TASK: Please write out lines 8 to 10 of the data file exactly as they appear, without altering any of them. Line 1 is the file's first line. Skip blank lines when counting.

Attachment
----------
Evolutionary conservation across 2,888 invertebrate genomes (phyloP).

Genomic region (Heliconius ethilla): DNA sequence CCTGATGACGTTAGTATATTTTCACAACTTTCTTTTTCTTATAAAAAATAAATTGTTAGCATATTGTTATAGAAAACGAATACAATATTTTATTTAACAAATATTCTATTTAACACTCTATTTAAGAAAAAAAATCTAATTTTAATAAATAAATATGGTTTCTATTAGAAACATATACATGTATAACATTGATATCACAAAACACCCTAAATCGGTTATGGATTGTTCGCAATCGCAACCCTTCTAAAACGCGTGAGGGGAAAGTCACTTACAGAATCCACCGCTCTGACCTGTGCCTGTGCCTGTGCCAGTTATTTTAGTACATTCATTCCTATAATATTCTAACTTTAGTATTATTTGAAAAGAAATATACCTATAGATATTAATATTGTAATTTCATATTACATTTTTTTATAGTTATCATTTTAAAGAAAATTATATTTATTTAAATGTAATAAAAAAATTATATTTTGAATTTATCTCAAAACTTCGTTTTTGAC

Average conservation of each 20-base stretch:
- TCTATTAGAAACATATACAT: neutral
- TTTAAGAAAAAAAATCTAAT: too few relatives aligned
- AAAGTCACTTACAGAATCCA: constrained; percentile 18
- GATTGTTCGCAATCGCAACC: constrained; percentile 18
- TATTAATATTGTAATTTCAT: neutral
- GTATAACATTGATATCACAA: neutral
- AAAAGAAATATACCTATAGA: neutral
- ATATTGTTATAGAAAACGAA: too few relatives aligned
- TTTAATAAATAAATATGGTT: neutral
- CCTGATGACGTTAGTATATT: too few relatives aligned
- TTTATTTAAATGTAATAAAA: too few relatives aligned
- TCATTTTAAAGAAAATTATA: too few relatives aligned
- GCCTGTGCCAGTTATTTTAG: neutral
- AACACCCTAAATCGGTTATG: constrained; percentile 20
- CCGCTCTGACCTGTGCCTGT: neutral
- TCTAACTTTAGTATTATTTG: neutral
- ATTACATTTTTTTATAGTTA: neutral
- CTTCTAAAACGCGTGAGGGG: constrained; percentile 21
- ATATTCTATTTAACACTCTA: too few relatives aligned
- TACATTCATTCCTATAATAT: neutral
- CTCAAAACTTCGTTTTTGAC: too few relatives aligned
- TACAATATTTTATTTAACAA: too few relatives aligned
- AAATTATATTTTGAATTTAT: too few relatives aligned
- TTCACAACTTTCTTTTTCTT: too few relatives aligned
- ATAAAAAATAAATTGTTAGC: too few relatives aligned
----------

- TATTAATATTGTAATTTCAT: neutral
- GTATAACATTGATATCACAA: neutral
- AAAAGAAATATACCTATAGA: neutral